Chandra observations of turbulence in the Perseus and Virgo galaxy clusters
Credit: NASA/CXC/Stanford/I. Zhuravleva et al

Keeping Things Hot

An enormous cosmic mystery may have been solved. Astronomers have known for decades that clusters of galaxies, congregations of hundreds or thousands of galaxies gravitationally held together by dark matter, were immersed within enormous pools of hot gas that can be readily seen by X-ray telescopes. This X-ray emitting gas contains the major fraction of normal matter in the Universe. But galaxy clusters are ancient things, and so the hot X-ray emitting gas should eventually cool, and even form dense cold flows out of which enormous numbers of stars could form. But for some reason this doesn't happen. What keeps things hot? Detailed observations of the spatial distribution of the hot gas as seen by the Chandra X-ray Observatory may point the finger to the heating mechanism. Chandra X-ray data were used to determine the properties of the hot gas around two clusters of galaxies, the Virgo cluster, and the Perseus cluster. The variation of the hot gas pressure suggests that chaotic motions of the gas, or turbulence, provides enough heat to the intercluster gas to keep it hot for billions of years. This turbulence is believed to be produced by the interaction of the hot gas with giant cavities blown by supermassive black holes in the centers of some of the galaxies in the cluster.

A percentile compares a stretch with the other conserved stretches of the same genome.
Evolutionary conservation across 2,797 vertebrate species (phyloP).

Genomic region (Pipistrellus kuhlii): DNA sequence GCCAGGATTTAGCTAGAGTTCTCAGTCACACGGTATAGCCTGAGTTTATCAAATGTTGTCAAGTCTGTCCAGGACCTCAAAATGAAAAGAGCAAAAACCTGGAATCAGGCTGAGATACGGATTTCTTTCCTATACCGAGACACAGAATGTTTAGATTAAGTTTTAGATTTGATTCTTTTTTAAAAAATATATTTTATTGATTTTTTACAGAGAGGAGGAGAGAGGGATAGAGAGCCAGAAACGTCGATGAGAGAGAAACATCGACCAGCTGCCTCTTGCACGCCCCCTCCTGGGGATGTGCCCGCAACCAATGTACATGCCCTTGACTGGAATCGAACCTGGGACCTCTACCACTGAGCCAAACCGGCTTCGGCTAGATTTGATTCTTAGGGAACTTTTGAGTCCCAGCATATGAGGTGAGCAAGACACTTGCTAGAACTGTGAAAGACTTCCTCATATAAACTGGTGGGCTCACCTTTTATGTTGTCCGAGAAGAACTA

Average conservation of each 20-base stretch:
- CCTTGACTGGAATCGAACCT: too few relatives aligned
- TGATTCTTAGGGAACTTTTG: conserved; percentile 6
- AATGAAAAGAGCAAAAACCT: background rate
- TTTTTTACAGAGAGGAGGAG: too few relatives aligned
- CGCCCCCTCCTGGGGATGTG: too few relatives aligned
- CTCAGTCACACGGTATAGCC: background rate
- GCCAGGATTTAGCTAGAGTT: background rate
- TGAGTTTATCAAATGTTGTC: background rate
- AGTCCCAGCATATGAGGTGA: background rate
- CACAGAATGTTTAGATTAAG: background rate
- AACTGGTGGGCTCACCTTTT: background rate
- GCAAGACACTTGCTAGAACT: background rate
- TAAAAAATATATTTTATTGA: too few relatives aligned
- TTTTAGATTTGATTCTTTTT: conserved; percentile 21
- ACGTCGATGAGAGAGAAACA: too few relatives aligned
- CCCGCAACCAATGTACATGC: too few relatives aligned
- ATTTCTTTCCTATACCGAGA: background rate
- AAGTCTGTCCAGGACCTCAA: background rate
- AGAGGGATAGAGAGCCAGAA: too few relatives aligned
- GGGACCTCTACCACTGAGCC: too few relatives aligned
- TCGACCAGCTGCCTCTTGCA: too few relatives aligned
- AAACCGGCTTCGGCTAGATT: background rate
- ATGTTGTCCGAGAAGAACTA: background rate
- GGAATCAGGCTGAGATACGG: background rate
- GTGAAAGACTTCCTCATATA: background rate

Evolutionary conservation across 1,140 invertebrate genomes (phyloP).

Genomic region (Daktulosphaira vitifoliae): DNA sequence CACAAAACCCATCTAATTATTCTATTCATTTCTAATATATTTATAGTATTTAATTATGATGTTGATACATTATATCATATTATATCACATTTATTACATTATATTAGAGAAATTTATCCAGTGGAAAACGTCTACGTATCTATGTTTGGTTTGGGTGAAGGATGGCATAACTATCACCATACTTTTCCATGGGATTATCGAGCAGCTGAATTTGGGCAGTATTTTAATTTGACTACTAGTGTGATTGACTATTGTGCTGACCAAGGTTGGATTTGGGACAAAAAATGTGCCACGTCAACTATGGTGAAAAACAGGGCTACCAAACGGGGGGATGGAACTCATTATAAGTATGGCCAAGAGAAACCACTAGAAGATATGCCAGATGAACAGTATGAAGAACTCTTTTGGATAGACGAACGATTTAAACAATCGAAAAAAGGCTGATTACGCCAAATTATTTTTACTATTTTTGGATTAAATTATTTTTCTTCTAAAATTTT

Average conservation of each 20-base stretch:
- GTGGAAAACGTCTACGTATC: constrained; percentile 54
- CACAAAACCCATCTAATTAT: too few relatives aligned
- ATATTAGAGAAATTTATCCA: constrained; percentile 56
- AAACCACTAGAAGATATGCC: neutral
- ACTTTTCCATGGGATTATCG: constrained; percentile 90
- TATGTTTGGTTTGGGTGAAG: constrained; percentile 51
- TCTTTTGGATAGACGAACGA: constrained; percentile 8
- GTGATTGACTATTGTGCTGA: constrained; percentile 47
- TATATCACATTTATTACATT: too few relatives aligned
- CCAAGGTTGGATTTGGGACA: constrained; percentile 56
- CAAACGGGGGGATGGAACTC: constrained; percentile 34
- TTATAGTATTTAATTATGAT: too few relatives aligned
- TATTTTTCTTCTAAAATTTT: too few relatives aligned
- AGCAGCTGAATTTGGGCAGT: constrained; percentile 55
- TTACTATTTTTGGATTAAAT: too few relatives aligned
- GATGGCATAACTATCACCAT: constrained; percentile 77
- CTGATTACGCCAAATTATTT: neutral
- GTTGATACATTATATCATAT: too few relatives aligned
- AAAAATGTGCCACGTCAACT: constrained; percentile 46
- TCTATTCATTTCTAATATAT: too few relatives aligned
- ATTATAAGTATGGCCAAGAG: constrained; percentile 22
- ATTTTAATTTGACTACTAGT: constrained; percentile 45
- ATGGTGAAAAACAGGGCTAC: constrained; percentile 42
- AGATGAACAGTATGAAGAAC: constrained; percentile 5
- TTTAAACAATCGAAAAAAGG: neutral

Published: November 3, 2014

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Page Author: Dr. Michael F. Corcoran
Last modified Tuesday, 31-May-2022 11:41:30 EDT